A new study revealed that high-fat diet in pregnancy may up the risk of breast cancer over generations. Nourishing pregnant female mice a diet high in fat derived from ordinary corn oil resulted in genetic modification that considerably augmented the vulnerability of breast cancer in three generations of female offspring.
Senior author Leena Hilakivi-Clarke, professor of oncology at the Georgetown University has also conveyed that, environmental and life-style factors, such as diet, plays a dangerous role in rising human breast cancer risk and we use animal models to disclose the biological mechanisms accountable for the augment in risk in women and their female progeny.
Research exposed that a number of genetic alterations in the first and third female generations of mice that were fed high-fat diets throughout pregnancy, counting numerous genes associated in women to augmented breast cancer risk, improved resistance to cancer treatment, poor cancer prognosis and impaired anti-cancer immunity.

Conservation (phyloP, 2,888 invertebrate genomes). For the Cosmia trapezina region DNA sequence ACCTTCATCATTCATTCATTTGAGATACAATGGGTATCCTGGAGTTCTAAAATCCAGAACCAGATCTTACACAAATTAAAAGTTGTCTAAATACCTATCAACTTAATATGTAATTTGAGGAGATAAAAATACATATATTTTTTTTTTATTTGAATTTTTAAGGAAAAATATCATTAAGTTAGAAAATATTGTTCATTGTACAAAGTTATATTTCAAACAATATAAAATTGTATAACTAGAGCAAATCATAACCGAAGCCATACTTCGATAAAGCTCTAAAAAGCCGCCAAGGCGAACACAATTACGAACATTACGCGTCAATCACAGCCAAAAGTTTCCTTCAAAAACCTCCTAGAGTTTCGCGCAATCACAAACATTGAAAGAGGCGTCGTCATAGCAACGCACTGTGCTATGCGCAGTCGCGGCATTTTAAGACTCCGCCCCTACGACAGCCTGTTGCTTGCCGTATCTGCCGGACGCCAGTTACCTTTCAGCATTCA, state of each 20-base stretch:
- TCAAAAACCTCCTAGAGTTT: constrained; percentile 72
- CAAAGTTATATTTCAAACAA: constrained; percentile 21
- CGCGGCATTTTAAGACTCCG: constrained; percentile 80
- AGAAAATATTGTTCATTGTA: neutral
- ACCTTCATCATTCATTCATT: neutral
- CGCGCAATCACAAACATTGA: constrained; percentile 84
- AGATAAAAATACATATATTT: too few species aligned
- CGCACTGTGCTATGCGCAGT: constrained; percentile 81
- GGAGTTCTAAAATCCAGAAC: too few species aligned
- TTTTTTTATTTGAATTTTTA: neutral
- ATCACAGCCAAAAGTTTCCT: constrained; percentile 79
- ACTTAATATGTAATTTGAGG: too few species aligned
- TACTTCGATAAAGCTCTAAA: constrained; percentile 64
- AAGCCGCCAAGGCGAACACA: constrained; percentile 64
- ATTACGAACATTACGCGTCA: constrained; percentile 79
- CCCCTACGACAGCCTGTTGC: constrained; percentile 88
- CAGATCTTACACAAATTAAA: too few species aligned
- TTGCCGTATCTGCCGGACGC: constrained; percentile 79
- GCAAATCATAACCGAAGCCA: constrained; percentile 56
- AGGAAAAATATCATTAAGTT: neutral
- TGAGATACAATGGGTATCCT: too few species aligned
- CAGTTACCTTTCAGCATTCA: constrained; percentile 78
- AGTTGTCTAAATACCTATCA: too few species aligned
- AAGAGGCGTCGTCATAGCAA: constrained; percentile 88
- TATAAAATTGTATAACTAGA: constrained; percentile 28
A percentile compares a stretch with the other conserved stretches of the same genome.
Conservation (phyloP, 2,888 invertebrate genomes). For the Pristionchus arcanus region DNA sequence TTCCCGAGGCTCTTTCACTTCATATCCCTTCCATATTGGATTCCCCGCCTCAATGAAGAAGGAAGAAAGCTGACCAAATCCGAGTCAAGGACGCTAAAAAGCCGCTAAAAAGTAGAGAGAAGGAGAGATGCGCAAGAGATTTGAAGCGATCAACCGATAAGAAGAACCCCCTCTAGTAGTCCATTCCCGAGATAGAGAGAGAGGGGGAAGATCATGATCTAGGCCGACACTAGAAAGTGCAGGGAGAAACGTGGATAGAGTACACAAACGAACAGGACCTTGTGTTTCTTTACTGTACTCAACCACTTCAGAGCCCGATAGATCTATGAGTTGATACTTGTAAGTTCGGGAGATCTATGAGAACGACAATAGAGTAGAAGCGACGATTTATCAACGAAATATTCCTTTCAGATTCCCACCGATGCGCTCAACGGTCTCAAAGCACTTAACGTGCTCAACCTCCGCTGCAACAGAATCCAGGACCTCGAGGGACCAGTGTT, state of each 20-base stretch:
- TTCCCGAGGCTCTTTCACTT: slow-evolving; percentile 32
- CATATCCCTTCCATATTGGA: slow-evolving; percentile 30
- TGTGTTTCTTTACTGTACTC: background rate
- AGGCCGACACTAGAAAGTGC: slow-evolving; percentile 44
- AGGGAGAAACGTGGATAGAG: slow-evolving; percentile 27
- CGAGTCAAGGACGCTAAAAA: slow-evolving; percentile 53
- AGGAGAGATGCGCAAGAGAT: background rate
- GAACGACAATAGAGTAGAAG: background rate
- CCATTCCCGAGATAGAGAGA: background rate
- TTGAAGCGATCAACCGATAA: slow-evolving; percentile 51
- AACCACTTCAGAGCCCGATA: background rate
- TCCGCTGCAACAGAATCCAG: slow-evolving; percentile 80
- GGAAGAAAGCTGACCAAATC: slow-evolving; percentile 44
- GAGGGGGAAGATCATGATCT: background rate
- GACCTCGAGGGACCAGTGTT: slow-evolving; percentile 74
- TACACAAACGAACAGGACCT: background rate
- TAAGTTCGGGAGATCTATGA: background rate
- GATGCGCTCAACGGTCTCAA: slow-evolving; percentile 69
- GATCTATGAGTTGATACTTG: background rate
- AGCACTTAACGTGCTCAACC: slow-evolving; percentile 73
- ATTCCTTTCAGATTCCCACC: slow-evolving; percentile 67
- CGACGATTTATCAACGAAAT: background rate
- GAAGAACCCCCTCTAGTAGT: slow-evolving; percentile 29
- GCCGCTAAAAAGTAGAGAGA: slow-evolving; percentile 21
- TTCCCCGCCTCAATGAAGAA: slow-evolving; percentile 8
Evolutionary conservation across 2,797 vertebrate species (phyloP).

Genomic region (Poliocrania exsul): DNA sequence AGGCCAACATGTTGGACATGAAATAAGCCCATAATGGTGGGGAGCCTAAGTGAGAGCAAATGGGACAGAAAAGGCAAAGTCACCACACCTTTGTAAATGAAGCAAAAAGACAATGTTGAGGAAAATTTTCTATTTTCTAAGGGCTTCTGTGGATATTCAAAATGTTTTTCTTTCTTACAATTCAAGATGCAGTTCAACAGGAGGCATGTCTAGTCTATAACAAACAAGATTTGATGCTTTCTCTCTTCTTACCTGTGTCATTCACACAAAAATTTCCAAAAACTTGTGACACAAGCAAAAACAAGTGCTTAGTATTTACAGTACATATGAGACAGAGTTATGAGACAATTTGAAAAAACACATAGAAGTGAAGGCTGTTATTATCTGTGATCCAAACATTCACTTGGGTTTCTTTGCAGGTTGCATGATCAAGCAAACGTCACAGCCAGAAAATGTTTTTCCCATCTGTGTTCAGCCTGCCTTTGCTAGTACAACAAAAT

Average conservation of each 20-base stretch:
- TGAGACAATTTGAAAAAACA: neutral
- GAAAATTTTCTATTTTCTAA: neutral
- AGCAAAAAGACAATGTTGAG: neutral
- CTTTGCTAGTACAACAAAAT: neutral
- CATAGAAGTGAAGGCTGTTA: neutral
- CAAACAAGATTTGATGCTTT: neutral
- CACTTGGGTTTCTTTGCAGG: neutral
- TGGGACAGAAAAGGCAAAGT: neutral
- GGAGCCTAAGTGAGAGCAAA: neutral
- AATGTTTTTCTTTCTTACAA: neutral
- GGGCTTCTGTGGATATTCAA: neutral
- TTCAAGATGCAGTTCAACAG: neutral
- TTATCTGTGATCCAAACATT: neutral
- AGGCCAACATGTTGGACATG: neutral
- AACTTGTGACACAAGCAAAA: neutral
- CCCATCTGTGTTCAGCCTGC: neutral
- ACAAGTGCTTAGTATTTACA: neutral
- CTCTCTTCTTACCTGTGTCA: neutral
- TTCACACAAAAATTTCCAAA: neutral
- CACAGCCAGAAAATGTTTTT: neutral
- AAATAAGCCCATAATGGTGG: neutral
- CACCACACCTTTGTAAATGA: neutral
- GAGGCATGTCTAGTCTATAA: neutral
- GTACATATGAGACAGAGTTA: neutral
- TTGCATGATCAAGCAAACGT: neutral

The investigational mice got 40 per cent of their energy from fat and the control mice got a usual diet that provided 18 per cent of their force from fat. As per the study, the distinctive human diet now consists of 33 per cent fat.
Hilakivi-Clarke has also further conveyed that, pregnant women take more fat than non-pregnant women and the augment takes place between the first and second trimester.